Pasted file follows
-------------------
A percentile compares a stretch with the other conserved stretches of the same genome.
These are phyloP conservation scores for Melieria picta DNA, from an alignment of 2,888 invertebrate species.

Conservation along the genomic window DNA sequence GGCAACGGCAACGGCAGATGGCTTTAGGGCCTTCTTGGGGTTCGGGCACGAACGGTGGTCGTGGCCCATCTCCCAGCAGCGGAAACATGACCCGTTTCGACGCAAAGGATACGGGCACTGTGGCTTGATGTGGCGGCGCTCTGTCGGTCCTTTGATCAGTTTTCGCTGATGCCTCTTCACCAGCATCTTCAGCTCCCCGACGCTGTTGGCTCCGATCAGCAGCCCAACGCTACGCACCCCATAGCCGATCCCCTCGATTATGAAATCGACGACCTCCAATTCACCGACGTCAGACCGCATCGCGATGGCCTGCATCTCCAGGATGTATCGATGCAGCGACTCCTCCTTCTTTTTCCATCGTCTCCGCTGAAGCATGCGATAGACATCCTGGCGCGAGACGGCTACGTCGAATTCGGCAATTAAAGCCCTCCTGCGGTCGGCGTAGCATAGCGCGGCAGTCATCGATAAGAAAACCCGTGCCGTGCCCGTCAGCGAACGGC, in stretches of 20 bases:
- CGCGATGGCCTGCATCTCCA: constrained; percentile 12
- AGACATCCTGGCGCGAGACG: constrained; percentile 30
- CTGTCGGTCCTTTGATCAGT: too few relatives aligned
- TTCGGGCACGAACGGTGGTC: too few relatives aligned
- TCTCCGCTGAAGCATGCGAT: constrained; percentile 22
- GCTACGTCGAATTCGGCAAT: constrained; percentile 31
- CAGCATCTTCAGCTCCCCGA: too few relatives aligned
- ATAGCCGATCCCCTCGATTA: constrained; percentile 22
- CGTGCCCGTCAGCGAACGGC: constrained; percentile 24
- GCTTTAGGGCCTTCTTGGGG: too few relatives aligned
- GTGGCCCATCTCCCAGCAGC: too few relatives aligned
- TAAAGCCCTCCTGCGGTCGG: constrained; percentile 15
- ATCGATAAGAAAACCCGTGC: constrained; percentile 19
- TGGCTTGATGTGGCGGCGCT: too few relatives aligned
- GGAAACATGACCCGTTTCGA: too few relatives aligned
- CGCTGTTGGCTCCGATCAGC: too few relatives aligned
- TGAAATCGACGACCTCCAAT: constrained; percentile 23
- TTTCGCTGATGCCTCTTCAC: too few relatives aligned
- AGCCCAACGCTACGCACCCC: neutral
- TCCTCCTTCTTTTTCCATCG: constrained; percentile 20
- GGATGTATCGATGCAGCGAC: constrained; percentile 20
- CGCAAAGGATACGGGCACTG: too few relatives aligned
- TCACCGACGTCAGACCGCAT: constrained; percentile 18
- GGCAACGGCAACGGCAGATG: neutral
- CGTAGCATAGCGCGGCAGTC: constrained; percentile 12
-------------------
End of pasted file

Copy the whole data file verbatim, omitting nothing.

A percentile compares a stretch with the other conserved stretches of the same genome.
These are phyloP conservation scores for Melieria picta DNA, from an alignment of 2,888 invertebrate species.

Conservation along the genomic window DNA sequence GGCAACGGCAACGGCAGATGGCTTTAGGGCCTTCTTGGGGTTCGGGCACGAACGGTGGTCGTGGCCCATCTCCCAGCAGCGGAAACATGACCCGTTTCGACGCAAAGGATACGGGCACTGTGGCTTGATGTGGCGGCGCTCTGTCGGTCCTTTGATCAGTTTTCGCTGATGCCTCTTCACCAGCATCTTCAGCTCCCCGACGCTGTTGGCTCCGATCAGCAGCCCAACGCTACGCACCCCATAGCCGATCCCCTCGATTATGAAATCGACGACCTCCAATTCACCGACGTCAGACCGCATCGCGATGGCCTGCATCTCCAGGATGTATCGATGCAGCGACTCCTCCTTCTTTTTCCATCGTCTCCGCTGAAGCATGCGATAGACATCCTGGCGCGAGACGGCTACGTCGAATTCGGCAATTAAAGCCCTCCTGCGGTCGGCGTAGCATAGCGCGGCAGTCATCGATAAGAAAACCCGTGCCGTGCCCGTCAGCGAACGGC, in stretches of 20 bases:
- CGCGATGGCCTGCATCTCCA: constrained; percentile 12
- AGACATCCTGGCGCGAGACG: constrained; percentile 30
- CTGTCGGTCCTTTGATCAGT: too few relatives aligned
- TTCGGGCACGAACGGTGGTC: too few relatives aligned
- TCTCCGCTGAAGCATGCGAT: constrained; percentile 22
- GCTACGTCGAATTCGGCAAT: constrained; percentile 31
- CAGCATCTTCAGCTCCCCGA: too few relatives aligned
- ATAGCCGATCCCCTCGATTA: constrained; percentile 22
- CGTGCCCGTCAGCGAACGGC: constrained; percentile 24
- GCTTTAGGGCCTTCTTGGGG: too few relatives aligned
- GTGGCCCATCTCCCAGCAGC: too few relatives aligned
- TAAAGCCCTCCTGCGGTCGG: constrained; percentile 15
- ATCGATAAGAAAACCCGTGC: constrained; percentile 19
- TGGCTTGATGTGGCGGCGCT: too few relatives aligned
- GGAAACATGACCCGTTTCGA: too few relatives aligned
- CGCTGTTGGCTCCGATCAGC: too few relatives aligned
- TGAAATCGACGACCTCCAAT: constrained; percentile 23
- TTTCGCTGATGCCTCTTCAC: too few relatives aligned
- AGCCCAACGCTACGCACCCC: neutral
- TCCTCCTTCTTTTTCCATCG: constrained; percentile 20
- GGATGTATCGATGCAGCGAC: constrained; percentile 20
- CGCAAAGGATACGGGCACTG: too few relatives aligned
- TCACCGACGTCAGACCGCAT: constrained; percentile 18
- GGCAACGGCAACGGCAGATG: neutral
- CGTAGCATAGCGCGGCAGTC: constrained; percentile 12